The difference between a corporate raider and a private equity group is that a corporate raider is motivated by increasing the value of a company’s shares to enhance its investment. This can happen either through reorganization, M&A or asset divestiture. A private equity group offers financing for new and existing companies to earn a profit off their improved position and expansion.
But a private equity group may engage in leverage buyouts of a company, issuing a significant amount of debt to earn control of a company. With control of the company, a private equity group can reorganize it and later sell it.
How a Corporate Raid Works
There is one main motivation behind the actions of a corporate raider that are important to remember. That is, they are primarily interested in generating enough of a return on their investment to make a corporate raid worth it. In order to do this, it is important to find a target company that is undervalued.
This may be one of the most important skills of a corporate raider, the ability to identify truly undervalued companies. To do this, it is important to have a thorough understanding of a company’s financial condition and the competence of the management of the company. It is also necessary to understand the company’s business model and any future business opportunities.
For many corporate raiders, the process of identifying an undervalued company begins with the use of a stock screener. This process involves searching for companies that are publicly traded at a low valuation multiple. This can be determined by comparing a company’s stock price to that of its peers.
For example, a corporate raider would use a stock screener to find companies with stocks that are trading compared to their peers in the industry at a lower price-to-book multiple and enterprise value to EBITDA multiple. This is a way to identify if a company is considered undervalued, if all other factors related to the comparable companies are considered equal.
Pursing the takeover target
Once the corporate raider identifies the potential target company for takeover using the stock screener, then the hostile raider can dig into the details of the business. At this point, they will analyze all aspects and its financial condition. A review of the company’s financial statements should help confirm whether the low valuation multiples justify the conclusion that it is a worthy takeover target.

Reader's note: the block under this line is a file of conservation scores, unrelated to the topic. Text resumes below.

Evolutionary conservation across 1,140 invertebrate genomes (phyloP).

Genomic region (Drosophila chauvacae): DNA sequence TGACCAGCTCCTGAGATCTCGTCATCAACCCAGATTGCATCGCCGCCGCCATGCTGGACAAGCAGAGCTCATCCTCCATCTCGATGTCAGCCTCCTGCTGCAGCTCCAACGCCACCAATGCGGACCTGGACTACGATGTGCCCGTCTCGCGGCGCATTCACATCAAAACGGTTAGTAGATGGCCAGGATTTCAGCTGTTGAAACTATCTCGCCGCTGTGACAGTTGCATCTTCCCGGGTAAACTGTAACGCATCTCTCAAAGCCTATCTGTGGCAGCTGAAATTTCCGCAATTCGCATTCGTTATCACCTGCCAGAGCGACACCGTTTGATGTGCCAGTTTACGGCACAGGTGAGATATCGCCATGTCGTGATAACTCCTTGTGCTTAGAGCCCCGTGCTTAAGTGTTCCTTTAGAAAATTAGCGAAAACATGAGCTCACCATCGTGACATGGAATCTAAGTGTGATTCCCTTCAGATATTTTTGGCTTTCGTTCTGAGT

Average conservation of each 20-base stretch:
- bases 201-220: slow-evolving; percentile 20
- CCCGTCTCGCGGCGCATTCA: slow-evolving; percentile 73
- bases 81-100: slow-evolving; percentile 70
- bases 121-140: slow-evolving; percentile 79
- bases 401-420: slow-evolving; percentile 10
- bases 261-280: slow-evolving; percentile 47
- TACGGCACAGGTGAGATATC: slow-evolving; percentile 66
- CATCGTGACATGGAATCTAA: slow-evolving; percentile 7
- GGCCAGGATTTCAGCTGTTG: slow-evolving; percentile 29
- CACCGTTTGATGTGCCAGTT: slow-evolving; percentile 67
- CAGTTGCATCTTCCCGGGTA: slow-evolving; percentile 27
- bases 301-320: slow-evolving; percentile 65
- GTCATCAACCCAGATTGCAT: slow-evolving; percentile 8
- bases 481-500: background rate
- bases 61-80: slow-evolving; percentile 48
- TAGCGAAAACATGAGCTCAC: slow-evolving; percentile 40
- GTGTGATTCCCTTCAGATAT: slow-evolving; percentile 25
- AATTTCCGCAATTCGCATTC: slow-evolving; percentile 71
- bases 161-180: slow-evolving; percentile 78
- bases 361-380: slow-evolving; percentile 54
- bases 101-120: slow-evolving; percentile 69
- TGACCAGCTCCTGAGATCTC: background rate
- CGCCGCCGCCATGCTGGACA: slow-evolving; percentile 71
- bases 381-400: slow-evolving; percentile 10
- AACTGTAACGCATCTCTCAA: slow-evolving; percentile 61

Once the corporate raider confirms that the target company is indeed undervalued, the corporate raid process starts. This most commonly occurs through the purchase of shares of an undervalued company, with the corporate raider buying them on the open market. The hostile raider buys enough shares to acquire a position that provides them influence and authority over the company.
Once that significant position is acquired in the company, the corporate raider begins the process of trying to increase the value of the company. Some steps they may take include selling off assets, replacing the membership of a poorly performing management team, or even getting the company ready for either a sale or a merger with another company.
What corporate raiders expect as they pursue takeover
In the corporate finance world, corporate raiders are often referred to as a necessary evil. Their activities are generally considered an important way to maintain efficiency in the capital markets. Just as spiders eat insects that can be harmful to their environment, a corporate raid can remove unhealthy companies from their industrial environment.